There were 4 patients who had previously been treated with an NSAID before their enrollment, of whom 1 and 3 patients were finally diagnosed with OFI and CHIK, respectively; all except 1 patient with CHIK who had severe and persistent arthritis stopped the NSAID at their enrollment. During the study period, 49 of 50 patients were treated with acetaminophen to relieve fever, arthralgia or myalgia.
Of the 49 patients included in the study, 22 (44.9%) were hospitalized; the hospitalization rates among the 3 groups were not significantly different at 37.5%, 60.0% and 57.1% in the CHIK, dengue and OFI patients, respectively.
Of the 32 confirmed CHIK patients, 5 (15.6%) patients had complications, of which 3 were serious, 1 each of fatal encephalitis, acute disseminated encephalomyelitis and chronic arthritis. The patient who developed chronic arthritis responded well to NSAID treatment and the arthritis cleared up within 1 month, and the patient with acute disseminated encephalomyelitis fully recovered after treatment with pulse methylprednisolone. The other 2 complicated patients had less serious problems, 1 each of febrile convulsion and confusion.
Of the 10 confirmed dengue cases, 8 patients had secondary DVI. Dengue fever, DHF grade I and DHF grade II were diagnosed in 3, 3 and 4 patients, respectively. The bleeding in the 4 patients with DHF grade II was only mild, such as petechia and epistaxis.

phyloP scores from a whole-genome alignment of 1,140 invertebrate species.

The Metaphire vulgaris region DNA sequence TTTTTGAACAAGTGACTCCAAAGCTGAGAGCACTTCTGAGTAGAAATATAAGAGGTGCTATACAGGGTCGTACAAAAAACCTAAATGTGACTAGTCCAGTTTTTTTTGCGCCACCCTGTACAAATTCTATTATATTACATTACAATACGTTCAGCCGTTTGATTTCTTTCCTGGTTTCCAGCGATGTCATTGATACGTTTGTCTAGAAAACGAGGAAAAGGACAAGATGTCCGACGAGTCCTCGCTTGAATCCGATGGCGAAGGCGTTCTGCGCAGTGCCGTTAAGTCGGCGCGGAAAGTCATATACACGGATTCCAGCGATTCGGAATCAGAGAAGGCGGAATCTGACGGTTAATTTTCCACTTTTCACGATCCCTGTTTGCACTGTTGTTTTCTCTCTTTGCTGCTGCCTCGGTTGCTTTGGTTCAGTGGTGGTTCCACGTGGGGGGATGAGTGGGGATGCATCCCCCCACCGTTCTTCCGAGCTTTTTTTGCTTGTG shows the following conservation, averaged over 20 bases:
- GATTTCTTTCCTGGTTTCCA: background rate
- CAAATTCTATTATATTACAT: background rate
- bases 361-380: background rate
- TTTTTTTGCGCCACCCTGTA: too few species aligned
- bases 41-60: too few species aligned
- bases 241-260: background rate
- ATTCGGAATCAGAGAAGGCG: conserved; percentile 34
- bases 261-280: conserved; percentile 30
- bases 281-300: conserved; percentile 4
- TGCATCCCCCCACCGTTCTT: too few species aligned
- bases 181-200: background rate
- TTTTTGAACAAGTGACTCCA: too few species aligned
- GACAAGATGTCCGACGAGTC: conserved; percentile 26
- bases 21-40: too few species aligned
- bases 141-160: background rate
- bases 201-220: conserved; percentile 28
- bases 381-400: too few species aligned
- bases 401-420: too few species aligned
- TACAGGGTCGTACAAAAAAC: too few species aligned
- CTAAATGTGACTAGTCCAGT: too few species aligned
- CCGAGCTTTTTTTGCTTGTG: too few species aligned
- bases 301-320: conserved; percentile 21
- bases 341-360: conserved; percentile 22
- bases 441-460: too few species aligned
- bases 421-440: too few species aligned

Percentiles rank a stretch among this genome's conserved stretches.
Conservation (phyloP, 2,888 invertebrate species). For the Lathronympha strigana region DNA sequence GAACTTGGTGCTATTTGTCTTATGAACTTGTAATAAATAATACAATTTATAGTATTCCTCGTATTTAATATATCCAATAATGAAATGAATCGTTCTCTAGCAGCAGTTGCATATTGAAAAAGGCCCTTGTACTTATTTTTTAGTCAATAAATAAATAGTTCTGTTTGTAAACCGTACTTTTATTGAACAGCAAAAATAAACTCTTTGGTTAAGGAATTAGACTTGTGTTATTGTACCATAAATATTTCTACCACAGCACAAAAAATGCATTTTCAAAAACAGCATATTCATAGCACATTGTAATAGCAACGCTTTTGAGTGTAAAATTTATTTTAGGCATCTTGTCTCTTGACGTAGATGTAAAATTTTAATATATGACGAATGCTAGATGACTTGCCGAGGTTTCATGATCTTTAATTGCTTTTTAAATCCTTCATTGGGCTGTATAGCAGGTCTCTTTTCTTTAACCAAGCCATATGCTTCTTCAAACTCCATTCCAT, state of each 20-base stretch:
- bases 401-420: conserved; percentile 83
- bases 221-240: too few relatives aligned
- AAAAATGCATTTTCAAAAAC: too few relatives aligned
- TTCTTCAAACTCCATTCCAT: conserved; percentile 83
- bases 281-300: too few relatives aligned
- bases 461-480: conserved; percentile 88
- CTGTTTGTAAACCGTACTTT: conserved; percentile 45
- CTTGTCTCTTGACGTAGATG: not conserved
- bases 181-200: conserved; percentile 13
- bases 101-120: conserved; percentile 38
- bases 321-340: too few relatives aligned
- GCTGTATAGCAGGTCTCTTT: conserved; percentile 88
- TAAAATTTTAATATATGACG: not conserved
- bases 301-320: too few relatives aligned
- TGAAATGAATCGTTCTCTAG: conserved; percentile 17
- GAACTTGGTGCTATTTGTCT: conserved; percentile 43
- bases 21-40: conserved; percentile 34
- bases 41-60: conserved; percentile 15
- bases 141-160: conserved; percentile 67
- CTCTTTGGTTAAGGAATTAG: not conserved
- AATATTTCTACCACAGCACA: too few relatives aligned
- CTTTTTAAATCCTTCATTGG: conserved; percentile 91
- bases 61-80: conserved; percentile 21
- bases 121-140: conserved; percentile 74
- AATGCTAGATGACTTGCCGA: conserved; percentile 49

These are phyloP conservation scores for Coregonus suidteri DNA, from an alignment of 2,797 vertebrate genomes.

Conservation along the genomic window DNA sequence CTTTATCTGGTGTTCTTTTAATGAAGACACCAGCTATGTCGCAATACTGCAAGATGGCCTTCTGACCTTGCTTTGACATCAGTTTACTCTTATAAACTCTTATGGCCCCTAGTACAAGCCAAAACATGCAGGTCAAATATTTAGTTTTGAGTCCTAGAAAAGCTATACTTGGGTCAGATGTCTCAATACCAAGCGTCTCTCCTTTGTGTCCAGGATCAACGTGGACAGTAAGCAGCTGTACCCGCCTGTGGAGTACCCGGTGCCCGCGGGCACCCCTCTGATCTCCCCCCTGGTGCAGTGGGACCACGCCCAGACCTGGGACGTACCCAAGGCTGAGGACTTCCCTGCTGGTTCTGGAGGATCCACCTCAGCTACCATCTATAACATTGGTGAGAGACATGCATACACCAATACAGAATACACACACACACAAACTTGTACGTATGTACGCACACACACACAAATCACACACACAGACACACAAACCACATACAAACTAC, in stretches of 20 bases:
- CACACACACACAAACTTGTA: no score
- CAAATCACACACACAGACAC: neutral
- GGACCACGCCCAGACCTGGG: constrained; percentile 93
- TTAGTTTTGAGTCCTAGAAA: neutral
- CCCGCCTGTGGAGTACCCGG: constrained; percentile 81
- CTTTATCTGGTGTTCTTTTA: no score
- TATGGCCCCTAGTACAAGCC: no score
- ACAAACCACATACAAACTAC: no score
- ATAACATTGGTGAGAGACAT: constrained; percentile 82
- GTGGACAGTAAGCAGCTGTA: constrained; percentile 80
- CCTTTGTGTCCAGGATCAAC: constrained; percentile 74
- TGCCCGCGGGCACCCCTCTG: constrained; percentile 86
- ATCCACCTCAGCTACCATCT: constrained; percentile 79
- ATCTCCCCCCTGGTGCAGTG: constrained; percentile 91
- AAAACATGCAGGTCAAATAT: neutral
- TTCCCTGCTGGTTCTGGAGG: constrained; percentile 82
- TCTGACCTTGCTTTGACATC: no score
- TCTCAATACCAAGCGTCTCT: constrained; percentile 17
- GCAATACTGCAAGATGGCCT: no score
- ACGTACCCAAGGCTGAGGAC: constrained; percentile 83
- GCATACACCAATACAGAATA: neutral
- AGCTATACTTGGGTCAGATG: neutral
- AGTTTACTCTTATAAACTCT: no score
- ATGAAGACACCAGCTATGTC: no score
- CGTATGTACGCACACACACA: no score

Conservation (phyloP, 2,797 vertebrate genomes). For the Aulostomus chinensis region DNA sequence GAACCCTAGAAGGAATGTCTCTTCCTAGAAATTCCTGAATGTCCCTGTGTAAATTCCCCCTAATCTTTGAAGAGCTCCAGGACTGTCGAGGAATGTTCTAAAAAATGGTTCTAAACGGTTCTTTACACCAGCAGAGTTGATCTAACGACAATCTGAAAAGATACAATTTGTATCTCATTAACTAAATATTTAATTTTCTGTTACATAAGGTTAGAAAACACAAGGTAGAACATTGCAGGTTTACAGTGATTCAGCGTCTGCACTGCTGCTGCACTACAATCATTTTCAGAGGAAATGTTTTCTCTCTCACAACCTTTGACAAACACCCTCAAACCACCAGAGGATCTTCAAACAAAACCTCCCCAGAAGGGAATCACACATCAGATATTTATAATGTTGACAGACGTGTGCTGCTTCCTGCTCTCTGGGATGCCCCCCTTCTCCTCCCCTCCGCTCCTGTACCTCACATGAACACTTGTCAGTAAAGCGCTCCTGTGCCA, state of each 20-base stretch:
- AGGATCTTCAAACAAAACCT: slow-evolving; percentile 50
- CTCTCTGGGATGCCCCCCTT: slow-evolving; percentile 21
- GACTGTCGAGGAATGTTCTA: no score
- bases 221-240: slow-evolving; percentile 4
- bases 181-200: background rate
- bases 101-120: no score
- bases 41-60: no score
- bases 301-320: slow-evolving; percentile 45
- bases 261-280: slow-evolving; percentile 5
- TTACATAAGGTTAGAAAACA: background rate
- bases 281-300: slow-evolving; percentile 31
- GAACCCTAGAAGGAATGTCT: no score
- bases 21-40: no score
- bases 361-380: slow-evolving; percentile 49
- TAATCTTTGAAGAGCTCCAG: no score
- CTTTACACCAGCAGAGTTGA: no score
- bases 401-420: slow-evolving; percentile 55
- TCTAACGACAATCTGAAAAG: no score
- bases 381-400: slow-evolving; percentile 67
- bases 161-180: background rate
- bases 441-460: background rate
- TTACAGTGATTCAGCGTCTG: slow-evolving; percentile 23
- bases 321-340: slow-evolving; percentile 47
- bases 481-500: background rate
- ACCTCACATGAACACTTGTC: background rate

Clinical Characteristics in the CHIK, DVI and Other AFI Patients
Sex, age and family member living in the same home having CHIK were not different among the 3 groups. Children with CHIK saw a doctor sooner; 30 of 32 (93.8%) patients visited their doctor within 2 days after the symptoms began whereas 60% and 57% of the patients with dengue and OFI, respectively, visited the doctor only after the second day of fever. Patients with CHIK had a shorter total duration of fever, 29 of 31 (93.5%) patients (excluding the one who had fatal encephalitis) having total duration of fever less than 4 days, whereas 5 of 10 and 3 of 7 patients with dengue or OFI had fever for more than 4 days; however, this difference was not significant (see Table, Supplemental Digital Content 1, http://links.lww.com/INF/B97). Of the 2 CHIK patients who had fever for more than 4 days, 1 patient, with underlying acute lymphoblastic leukemia, had fever for 12 days without other defining infection, and the other had fever for 6 days, with no underlying disease.
The mean days of fever before going to see a doctor were not significantly different between those who had and those who did not have a family member with CHIK (1.5 ± 1.0 versus 2.1 ± 1.6, respectively, P = 0.19).
Of the 50 patients, there were 11 younger than 5 years who could not reliably describe their pain symptoms. Of the remaining 39 patients, 30 (76.9%) indicated arthralgia, and more than 80% of the patients in all groups had myalgia. Arthralgia was found in a significantly higher proportion in patients with CHIK than in those with dengue or OFI (95.8%, 44.4% and 50.0%, respectively; Table 1). Most of the arthralgia was mild, although 1 patient with CHIK had chronic arthritis at the shoulder joint. The median durations of arthralgia among the CHIK, dengue and OFI groups were 4.0 (IQR 2.8–6.5), 3.0 (IQR 1.5–8.5) and 3.5 (IQR 1.2–8.0) days, respectively, which was not significantly different among the groups.
There were 6 patients who had myalgia without arthritis or rash. These 6 patients comprised 3 of the 9 dengue and 3 of the 6 OFI patients. None of the patients with CHIK had myalgia without arthritis or rash.